Brigham Young engineers create next-gen spinal disc implant

BYU professors Anton Bowden and Larry Howell examine a new artificial spinal disc prototype--courtesy of BYU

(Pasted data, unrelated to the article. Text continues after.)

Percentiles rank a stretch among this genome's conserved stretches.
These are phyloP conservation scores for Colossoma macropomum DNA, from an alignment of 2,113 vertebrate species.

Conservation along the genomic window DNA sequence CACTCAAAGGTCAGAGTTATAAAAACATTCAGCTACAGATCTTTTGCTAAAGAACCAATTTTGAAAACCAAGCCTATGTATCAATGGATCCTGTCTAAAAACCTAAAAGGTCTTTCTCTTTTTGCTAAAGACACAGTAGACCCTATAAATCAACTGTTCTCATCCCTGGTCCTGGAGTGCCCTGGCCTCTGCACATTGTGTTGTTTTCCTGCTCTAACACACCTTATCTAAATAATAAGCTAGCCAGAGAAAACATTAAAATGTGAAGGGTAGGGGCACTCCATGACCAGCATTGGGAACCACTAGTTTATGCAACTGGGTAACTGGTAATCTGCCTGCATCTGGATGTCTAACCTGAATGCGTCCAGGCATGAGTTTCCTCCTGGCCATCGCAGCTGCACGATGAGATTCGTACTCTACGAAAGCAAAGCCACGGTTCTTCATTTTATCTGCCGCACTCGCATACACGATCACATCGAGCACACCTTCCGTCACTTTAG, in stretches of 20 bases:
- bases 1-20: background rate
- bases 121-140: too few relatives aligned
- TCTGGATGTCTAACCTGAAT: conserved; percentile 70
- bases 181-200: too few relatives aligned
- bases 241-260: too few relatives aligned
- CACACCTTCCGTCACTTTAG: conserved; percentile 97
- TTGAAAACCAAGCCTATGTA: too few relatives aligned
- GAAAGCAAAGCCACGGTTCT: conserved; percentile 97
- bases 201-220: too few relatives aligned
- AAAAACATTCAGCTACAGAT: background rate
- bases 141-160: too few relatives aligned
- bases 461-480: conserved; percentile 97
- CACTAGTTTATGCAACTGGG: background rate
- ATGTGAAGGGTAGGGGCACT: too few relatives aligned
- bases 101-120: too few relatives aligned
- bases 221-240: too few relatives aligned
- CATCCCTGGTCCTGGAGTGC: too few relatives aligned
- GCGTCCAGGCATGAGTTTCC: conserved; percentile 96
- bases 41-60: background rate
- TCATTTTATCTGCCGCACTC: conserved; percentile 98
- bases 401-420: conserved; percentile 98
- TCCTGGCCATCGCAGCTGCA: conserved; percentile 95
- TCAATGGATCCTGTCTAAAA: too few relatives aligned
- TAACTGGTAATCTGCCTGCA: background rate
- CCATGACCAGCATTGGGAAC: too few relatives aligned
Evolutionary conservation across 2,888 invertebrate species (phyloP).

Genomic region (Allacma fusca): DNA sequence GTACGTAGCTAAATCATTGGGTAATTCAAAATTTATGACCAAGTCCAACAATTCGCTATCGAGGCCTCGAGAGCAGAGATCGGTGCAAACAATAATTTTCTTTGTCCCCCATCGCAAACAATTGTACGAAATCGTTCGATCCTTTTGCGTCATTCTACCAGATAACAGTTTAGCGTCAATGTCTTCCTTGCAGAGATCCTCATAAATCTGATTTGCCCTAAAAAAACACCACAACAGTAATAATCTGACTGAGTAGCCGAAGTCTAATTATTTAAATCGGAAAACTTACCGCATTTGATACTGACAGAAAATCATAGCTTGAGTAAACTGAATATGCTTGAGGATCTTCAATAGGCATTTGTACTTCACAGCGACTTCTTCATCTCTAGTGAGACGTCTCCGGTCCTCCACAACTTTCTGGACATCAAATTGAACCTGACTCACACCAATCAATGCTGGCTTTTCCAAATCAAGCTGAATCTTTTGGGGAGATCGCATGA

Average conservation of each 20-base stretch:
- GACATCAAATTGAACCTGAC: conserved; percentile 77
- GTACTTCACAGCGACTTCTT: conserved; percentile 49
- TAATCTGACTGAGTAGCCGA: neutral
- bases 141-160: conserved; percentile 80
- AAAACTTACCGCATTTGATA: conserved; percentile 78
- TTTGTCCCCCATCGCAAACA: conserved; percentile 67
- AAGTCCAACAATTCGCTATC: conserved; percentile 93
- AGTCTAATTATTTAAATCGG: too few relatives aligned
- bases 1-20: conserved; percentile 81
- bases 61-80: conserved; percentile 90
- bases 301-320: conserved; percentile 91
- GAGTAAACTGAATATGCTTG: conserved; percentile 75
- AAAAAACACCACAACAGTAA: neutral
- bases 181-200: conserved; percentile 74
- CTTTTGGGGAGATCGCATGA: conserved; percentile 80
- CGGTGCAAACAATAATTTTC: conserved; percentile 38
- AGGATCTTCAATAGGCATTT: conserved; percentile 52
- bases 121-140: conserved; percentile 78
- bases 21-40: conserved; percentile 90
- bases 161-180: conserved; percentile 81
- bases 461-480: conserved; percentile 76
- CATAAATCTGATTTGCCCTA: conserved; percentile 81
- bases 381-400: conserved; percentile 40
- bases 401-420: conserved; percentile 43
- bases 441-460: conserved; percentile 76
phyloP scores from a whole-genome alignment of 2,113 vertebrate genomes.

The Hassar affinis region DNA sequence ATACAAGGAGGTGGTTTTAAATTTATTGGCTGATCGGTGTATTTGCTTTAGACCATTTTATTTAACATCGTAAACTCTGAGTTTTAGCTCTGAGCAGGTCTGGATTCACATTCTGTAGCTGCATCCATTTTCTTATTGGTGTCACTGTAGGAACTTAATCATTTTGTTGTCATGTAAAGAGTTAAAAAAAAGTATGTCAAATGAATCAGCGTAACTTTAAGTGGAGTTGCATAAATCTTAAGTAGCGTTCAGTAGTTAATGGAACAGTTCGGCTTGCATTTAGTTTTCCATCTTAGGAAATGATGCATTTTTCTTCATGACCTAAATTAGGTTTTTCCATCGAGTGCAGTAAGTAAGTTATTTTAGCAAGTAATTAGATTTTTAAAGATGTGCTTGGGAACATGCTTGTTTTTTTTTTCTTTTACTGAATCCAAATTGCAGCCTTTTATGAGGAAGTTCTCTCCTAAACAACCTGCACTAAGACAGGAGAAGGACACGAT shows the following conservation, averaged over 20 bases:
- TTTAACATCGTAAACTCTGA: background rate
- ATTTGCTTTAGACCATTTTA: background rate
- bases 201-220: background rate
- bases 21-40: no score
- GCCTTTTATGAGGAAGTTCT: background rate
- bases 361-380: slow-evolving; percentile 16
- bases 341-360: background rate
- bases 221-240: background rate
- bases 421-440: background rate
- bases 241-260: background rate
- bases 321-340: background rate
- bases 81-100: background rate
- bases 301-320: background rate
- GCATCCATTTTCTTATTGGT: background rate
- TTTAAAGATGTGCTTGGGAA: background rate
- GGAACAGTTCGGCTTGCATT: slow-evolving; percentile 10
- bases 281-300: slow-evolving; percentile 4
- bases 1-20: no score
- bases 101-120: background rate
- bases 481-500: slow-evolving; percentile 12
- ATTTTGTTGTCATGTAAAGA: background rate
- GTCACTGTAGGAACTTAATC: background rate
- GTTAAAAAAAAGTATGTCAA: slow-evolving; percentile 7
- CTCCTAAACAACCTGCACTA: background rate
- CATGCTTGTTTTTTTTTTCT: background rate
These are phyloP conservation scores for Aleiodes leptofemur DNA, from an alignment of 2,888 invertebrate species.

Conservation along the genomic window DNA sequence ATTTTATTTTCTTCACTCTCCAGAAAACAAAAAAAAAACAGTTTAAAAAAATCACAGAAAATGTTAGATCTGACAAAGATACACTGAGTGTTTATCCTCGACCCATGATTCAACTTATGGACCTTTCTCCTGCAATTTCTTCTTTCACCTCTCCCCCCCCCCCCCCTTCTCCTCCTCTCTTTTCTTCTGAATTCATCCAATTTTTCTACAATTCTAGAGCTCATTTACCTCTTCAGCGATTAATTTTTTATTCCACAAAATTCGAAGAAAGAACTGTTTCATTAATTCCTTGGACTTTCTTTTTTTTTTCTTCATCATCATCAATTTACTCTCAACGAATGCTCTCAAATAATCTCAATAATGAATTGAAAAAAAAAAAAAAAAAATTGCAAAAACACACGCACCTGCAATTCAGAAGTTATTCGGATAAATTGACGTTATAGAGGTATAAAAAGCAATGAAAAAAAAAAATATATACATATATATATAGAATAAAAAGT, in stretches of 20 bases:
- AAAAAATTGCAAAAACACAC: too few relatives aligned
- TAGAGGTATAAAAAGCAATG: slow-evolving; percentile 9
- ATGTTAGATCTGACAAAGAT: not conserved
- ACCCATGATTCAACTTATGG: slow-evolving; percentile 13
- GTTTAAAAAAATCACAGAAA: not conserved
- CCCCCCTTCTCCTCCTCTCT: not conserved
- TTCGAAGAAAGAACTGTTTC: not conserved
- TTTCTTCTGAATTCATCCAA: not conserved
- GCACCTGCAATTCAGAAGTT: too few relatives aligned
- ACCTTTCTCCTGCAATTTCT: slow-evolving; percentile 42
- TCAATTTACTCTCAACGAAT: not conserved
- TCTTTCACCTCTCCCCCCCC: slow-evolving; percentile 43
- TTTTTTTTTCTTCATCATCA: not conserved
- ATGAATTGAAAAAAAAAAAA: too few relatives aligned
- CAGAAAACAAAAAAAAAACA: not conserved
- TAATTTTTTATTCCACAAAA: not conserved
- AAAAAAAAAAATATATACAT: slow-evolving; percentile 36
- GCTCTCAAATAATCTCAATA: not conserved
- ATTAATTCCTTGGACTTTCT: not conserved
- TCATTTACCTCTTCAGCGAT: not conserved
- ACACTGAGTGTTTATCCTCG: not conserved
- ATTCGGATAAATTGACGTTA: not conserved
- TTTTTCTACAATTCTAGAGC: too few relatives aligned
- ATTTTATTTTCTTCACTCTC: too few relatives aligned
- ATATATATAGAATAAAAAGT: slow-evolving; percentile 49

Engineers at Brigham Young University have developed a new artificial spinal disc that duplicates the spine's natural motion. The product has drawn enough interest that Utah-based startup Crocker Spinal Technologies licensed the replacement disc and will develop it for the commercial market. The developers say their device includes a "compliant mechanism"--a jointless, elastic structure designed to create movement through its flexibility. They've tested the device so far on machines and in cadaveric spines, determining the implant behaves very much like a healthy human disc. If they're successful, the product would help treat a problem--disc herniation or degeneration--that costs the U.S. economy $100 billion annually, the researchers note. They join others also seeking to develop next-generation spinal implant products. Story